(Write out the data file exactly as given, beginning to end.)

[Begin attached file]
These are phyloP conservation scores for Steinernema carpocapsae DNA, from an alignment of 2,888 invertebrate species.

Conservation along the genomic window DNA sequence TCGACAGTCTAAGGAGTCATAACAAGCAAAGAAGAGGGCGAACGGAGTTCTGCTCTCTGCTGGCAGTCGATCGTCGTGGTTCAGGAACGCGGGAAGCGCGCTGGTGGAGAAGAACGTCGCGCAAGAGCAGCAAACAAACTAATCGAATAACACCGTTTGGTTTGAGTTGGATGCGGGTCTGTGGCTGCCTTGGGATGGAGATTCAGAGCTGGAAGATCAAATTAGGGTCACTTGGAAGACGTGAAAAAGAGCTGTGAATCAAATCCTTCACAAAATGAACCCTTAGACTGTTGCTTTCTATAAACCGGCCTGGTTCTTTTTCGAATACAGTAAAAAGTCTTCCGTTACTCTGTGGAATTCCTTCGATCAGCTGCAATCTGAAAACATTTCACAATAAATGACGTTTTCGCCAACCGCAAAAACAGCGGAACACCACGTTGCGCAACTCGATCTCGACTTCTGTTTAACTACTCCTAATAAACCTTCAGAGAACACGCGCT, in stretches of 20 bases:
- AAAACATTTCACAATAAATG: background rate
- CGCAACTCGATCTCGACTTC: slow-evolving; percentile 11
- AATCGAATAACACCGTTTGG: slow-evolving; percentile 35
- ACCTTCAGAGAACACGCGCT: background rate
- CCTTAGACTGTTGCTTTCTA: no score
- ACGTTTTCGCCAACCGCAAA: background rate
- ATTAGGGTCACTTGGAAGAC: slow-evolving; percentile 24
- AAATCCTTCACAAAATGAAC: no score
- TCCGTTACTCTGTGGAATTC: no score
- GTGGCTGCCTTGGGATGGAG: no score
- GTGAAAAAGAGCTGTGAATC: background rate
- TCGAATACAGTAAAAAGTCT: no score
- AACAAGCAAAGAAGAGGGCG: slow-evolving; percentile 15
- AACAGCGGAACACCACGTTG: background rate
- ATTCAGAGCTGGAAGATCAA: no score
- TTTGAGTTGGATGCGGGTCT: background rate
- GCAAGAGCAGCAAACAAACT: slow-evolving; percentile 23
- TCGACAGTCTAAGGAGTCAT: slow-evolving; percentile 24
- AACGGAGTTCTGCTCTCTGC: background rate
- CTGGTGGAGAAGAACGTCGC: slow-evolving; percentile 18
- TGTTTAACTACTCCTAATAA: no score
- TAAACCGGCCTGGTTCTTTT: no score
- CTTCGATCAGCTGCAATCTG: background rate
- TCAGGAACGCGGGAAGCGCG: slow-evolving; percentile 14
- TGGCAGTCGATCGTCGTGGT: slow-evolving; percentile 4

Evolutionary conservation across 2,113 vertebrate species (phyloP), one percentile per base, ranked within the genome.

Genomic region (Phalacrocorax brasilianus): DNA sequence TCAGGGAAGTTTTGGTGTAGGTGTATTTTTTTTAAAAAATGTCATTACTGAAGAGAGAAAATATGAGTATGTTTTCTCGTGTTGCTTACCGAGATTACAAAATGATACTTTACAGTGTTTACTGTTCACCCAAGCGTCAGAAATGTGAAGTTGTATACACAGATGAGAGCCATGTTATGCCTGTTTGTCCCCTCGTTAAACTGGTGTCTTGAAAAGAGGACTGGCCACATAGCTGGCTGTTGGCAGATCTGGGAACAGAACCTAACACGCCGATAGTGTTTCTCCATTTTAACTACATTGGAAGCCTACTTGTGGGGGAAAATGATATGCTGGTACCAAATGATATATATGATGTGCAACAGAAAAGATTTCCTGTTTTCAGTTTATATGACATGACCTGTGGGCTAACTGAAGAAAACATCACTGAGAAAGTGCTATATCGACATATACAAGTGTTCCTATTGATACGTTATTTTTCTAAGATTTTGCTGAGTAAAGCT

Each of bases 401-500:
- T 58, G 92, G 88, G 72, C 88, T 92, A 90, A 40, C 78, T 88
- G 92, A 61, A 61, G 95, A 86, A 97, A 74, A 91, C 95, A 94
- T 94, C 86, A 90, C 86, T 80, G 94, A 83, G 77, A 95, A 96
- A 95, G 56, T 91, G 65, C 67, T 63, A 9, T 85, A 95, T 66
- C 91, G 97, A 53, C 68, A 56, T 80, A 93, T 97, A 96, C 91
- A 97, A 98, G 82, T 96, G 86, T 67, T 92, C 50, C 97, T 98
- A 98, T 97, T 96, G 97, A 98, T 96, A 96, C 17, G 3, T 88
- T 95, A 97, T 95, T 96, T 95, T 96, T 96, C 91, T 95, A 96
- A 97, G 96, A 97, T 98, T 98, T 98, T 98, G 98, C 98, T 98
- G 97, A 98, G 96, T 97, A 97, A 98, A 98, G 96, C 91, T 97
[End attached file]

These are phyloP conservation scores for Steinernema carpocapsae DNA, from an alignment of 2,888 invertebrate species.

Conservation along the genomic window DNA sequence TCGACAGTCTAAGGAGTCATAACAAGCAAAGAAGAGGGCGAACGGAGTTCTGCTCTCTGCTGGCAGTCGATCGTCGTGGTTCAGGAACGCGGGAAGCGCGCTGGTGGAGAAGAACGTCGCGCAAGAGCAGCAAACAAACTAATCGAATAACACCGTTTGGTTTGAGTTGGATGCGGGTCTGTGGCTGCCTTGGGATGGAGATTCAGAGCTGGAAGATCAAATTAGGGTCACTTGGAAGACGTGAAAAAGAGCTGTGAATCAAATCCTTCACAAAATGAACCCTTAGACTGTTGCTTTCTATAAACCGGCCTGGTTCTTTTTCGAATACAGTAAAAAGTCTTCCGTTACTCTGTGGAATTCCTTCGATCAGCTGCAATCTGAAAACATTTCACAATAAATGACGTTTTCGCCAACCGCAAAAACAGCGGAACACCACGTTGCGCAACTCGATCTCGACTTCTGTTTAACTACTCCTAATAAACCTTCAGAGAACACGCGCT, in stretches of 20 bases:
- AAAACATTTCACAATAAATG: background rate
- CGCAACTCGATCTCGACTTC: slow-evolving; percentile 11
- AATCGAATAACACCGTTTGG: slow-evolving; percentile 35
- ACCTTCAGAGAACACGCGCT: background rate
- CCTTAGACTGTTGCTTTCTA: no score
- ACGTTTTCGCCAACCGCAAA: background rate
- ATTAGGGTCACTTGGAAGAC: slow-evolving; percentile 24
- AAATCCTTCACAAAATGAAC: no score
- TCCGTTACTCTGTGGAATTC: no score
- GTGGCTGCCTTGGGATGGAG: no score
- GTGAAAAAGAGCTGTGAATC: background rate
- TCGAATACAGTAAAAAGTCT: no score
- AACAAGCAAAGAAGAGGGCG: slow-evolving; percentile 15
- AACAGCGGAACACCACGTTG: background rate
- ATTCAGAGCTGGAAGATCAA: no score
- TTTGAGTTGGATGCGGGTCT: background rate
- GCAAGAGCAGCAAACAAACT: slow-evolving; percentile 23
- TCGACAGTCTAAGGAGTCAT: slow-evolving; percentile 24
- AACGGAGTTCTGCTCTCTGC: background rate
- CTGGTGGAGAAGAACGTCGC: slow-evolving; percentile 18
- TGTTTAACTACTCCTAATAA: no score
- TAAACCGGCCTGGTTCTTTT: no score
- CTTCGATCAGCTGCAATCTG: background rate
- TCAGGAACGCGGGAAGCGCG: slow-evolving; percentile 14
- TGGCAGTCGATCGTCGTGGT: slow-evolving; percentile 4

Evolutionary conservation across 2,113 vertebrate species (phyloP), one percentile per base, ranked within the genome.

Genomic region (Phalacrocorax brasilianus): DNA sequence TCAGGGAAGTTTTGGTGTAGGTGTATTTTTTTTAAAAAATGTCATTACTGAAGAGAGAAAATATGAGTATGTTTTCTCGTGTTGCTTACCGAGATTACAAAATGATACTTTACAGTGTTTACTGTTCACCCAAGCGTCAGAAATGTGAAGTTGTATACACAGATGAGAGCCATGTTATGCCTGTTTGTCCCCTCGTTAAACTGGTGTCTTGAAAAGAGGACTGGCCACATAGCTGGCTGTTGGCAGATCTGGGAACAGAACCTAACACGCCGATAGTGTTTCTCCATTTTAACTACATTGGAAGCCTACTTGTGGGGGAAAATGATATGCTGGTACCAAATGATATATATGATGTGCAACAGAAAAGATTTCCTGTTTTCAGTTTATATGACATGACCTGTGGGCTAACTGAAGAAAACATCACTGAGAAAGTGCTATATCGACATATACAAGTGTTCCTATTGATACGTTATTTTTCTAAGATTTTGCTGAGTAAAGCT

Each of bases 401-500:
- T 58, G 92, G 88, G 72, C 88, T 92, A 90, A 40, C 78, T 88
- G 92, A 61, A 61, G 95, A 86, A 97, A 74, A 91, C 95, A 94
- T 94, C 86, A 90, C 86, T 80, G 94, A 83, G 77, A 95, A 96
- A 95, G 56, T 91, G 65, C 67, T 63, A 9, T 85, A 95, T 66
- C 91, G 97, A 53, C 68, A 56, T 80, A 93, T 97, A 96, C 91
- A 97, A 98, G 82, T 96, G 86, T 67, T 92, C 50, C 97, T 98
- A 98, T 97, T 96, G 97, A 98, T 96, A 96, C 17, G 3, T 88
- T 95, A 97, T 95, T 96, T 95, T 96, T 96, C 91, T 95, A 96
- A 97, G 96, A 97, T 98, T 98, T 98, T 98, G 98, C 98, T 98
- G 97, A 98, G 96, T 97, A 97, A 98, A 98, G 96, C 91, T 97